Fifteen miles north of Bonn (the capital of former West Germany) and 30 miles from the borders both of Belgium and The Netherlands, Cologne is Germany’s fourth-largest city after Berlin, Hamburg, and Munich. Dominated by its cathedral, which supposedly contains the relics of the New Testament’s Three Wise Men, the city is a cultural, financial, and industrial center of Europe. It is also a tourist mecca, as it is reported that among the Cologne event venues are the highest number of bars per capita of anywhere in Germany.
The airport used by all those visitors is the Cologne/Bonn Airport (CGB), approximately 10 miles southeast of the city center. It has service to most points in Europe, but a connection in another European city must be made if coming from North America.
The city’s convention center is the Congress-Centrum Kolnmesse, which has 2.8 million square feet of exhibit space for almost 20,000 persons and 41 meeting and function rooms for a maximum capacity of 9,600 persons.
Hotel venues in Cologne include the 454-room Maritim Hotel Koln, which has 21 meeting and function rooms, with its largest able to host 1,600 persons; the 365-room Marriott Cologne, which has 18 meeting rooms covering almost 22,000 square feet of space; the 306-room Hyatt Regency Cologne, which is on the eastern side of the Rhine and has 13 meeting rooms, the largest measuring 6,000 square feet; the 207-room Hotel Mondial am Dom Cologne-MGallery Collection, which has five meeting rooms and a 2,000-square-foot ballroom; and 142-room Hotel Excelsior Ernst, which celebrated its 150th birthday in 2013 and has 13 meeting rooms, including the Gobelin Saal for 200 persons.
There is an excellent array of private-function venues in Cologne. Try Gloria Theater, a former cinema specializing in film premieres, which has a 1950s look and feel, has access to numerous shows and performers, and can host up to 800 persons; stately, imposing, pink-and-white castle Schloss Arff, which dates to the 16th century, has been in the possession of the Geyr-Schweppenburg family since 1803 and has space inside for up to 80 persons and a marquee outside for 300; Tanzbrunnen Koln, which is one of Cologne’s most spectacular spots, with the cathedral behind it and a huge, sail-shaped, mostly open-air function facility that can accommodate more than 12,000 persons, also includes the 689 Cologne Beach Club and several terraces along the Rhine; equally spectacular KolnSKY, which occupies the very top two floors of the Triangle Tower at a height of almost 350 feet and has a glass hall and a ballroom that can host 400 persons, and E-Werk Koln, a former electricity generating building that today is an open canvas for events, with space for 2,000 persons that can be combined with the Palladium opposite, at twice the size, for really enormous parties.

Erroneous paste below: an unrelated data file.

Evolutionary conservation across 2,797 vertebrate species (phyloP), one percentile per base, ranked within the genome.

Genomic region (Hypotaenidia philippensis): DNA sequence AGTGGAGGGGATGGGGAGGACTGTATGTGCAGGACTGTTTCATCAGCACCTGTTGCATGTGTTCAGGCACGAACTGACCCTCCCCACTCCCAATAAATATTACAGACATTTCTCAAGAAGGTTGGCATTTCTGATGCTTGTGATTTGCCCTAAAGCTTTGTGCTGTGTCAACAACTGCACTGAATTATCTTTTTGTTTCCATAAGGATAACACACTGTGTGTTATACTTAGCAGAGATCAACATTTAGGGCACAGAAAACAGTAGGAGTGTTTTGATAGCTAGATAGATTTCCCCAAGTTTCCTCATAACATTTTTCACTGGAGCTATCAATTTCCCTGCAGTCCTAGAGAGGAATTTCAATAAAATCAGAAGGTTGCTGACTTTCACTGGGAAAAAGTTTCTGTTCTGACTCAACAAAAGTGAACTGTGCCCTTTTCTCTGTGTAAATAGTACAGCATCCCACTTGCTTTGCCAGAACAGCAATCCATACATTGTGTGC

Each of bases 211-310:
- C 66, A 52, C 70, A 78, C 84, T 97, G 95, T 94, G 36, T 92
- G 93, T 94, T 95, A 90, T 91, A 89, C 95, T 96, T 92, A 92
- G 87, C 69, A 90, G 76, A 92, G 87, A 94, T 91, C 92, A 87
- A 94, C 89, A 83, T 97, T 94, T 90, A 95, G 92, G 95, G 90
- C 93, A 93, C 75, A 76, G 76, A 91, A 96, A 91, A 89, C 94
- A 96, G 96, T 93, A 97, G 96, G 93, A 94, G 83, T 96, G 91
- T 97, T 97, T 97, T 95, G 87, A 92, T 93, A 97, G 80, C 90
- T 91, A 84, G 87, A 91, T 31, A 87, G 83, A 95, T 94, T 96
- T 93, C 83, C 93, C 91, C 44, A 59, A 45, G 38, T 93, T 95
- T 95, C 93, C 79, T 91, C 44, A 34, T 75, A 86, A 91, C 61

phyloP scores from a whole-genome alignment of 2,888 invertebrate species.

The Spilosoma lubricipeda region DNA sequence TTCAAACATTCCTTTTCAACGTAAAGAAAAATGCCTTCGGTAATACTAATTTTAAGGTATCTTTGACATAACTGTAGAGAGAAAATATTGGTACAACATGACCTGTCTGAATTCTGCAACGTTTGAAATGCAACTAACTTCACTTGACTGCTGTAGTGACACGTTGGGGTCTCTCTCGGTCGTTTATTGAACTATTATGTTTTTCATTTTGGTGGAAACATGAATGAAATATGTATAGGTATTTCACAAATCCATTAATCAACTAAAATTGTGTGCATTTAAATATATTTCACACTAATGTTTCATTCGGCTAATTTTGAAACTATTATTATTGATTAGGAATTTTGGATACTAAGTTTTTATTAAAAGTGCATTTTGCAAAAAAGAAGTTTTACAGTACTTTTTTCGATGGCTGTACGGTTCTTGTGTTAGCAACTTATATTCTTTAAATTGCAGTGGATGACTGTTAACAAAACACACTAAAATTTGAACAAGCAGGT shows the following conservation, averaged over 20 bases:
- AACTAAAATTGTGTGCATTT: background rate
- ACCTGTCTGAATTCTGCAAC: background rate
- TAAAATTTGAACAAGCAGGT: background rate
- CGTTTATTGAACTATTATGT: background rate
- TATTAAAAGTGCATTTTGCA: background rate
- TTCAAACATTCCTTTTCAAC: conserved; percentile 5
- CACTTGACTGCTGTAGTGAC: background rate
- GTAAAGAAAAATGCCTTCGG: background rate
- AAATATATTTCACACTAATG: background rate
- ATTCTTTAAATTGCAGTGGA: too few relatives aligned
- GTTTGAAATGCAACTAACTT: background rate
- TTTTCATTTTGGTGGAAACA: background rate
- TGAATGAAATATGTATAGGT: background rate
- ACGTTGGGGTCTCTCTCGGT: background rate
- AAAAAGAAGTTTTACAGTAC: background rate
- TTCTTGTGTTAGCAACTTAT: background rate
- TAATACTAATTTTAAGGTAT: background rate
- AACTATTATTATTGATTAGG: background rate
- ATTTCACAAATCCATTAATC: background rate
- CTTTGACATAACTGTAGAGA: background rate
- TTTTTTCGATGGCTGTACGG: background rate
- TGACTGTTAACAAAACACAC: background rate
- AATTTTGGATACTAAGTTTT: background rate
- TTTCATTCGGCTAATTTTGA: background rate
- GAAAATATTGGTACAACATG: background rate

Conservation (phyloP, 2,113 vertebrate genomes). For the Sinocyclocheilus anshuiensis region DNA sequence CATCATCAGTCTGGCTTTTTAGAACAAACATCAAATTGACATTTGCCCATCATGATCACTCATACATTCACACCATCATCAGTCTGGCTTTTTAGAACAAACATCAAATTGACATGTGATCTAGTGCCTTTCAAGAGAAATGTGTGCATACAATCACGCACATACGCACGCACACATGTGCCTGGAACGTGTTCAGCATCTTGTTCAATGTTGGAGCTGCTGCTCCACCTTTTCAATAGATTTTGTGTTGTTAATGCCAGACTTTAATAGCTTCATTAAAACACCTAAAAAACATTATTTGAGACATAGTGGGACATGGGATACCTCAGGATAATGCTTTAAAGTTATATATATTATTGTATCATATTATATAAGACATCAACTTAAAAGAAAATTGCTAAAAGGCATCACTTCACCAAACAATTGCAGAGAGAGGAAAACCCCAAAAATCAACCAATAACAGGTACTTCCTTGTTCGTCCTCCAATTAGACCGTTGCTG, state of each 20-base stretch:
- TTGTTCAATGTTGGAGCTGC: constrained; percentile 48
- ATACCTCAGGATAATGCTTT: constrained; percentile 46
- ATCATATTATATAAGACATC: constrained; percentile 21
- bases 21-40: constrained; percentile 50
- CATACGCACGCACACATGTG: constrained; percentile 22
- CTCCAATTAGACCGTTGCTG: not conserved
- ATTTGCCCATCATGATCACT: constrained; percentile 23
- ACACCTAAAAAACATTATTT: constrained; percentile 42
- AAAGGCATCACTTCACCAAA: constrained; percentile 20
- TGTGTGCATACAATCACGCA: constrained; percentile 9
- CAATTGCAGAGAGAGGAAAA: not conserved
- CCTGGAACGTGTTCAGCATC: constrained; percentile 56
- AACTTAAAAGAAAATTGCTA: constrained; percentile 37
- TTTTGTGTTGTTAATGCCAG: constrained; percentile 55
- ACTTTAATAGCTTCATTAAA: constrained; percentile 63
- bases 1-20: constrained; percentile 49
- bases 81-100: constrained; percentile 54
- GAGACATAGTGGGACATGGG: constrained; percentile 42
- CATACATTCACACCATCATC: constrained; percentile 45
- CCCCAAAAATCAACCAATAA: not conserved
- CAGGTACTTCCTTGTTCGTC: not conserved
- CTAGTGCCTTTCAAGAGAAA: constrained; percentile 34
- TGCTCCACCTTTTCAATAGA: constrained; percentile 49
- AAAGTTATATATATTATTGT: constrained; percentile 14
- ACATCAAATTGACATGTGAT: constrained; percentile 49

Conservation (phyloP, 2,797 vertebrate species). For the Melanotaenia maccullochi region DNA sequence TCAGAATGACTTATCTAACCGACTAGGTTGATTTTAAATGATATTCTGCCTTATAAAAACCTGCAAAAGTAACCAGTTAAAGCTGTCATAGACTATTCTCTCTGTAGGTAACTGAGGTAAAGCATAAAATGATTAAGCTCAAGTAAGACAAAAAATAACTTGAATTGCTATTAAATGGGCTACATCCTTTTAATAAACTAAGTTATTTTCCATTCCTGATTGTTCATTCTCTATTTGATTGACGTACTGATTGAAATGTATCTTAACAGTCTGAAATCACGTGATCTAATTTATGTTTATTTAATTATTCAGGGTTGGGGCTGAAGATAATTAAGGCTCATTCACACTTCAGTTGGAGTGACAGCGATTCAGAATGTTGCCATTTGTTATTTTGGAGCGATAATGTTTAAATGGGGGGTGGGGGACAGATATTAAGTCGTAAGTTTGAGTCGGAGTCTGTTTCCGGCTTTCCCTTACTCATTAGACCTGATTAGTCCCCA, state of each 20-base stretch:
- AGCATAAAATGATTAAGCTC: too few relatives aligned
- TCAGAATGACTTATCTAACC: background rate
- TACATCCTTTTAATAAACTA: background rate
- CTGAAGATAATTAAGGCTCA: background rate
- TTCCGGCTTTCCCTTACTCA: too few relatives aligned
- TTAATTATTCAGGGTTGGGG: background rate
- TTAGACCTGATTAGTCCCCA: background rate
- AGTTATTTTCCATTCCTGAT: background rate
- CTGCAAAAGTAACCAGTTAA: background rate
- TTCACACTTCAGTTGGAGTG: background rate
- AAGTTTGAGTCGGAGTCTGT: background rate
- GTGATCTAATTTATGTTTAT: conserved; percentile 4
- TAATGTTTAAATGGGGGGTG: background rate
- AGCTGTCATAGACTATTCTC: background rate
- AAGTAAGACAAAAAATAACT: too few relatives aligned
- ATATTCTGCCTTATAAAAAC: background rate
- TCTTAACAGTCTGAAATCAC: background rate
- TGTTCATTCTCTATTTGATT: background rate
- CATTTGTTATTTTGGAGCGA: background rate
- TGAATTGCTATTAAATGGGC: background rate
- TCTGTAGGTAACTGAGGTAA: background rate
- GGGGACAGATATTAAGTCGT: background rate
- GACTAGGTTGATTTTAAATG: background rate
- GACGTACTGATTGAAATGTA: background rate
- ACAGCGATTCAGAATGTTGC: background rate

Restaurants perfect for groups in Cologne include brew-restaurant Bierhaus en d’r Salzgass, which has traditional decor, has a history dating to 1838, and has large, group-friendly tables in large halls; and Gruber’s, which has formal and informal rooms, an Austrian menu, and event space inside and out that can be used outside of normal restaurant hours. Another historical, traditional choice, Brauhaus Em Kolsche Boor, has been in operation since 1760, brews its own beer called Gaffel, and has a summer terrace for 26 persons and private rooms for up to 450; while Osman 30 has fantastic views from its 30th-floor perch in the Cologne Tower and private rooms for up to 100 persons. Finally, maybe the oldest restaurant in Cologne, the Haxenhaus Zum Rheingarten, which dates to 1231, offers a suitably traditional menu, and has two private dining rooms with Rhine views for 25 and 55 persons, respectively.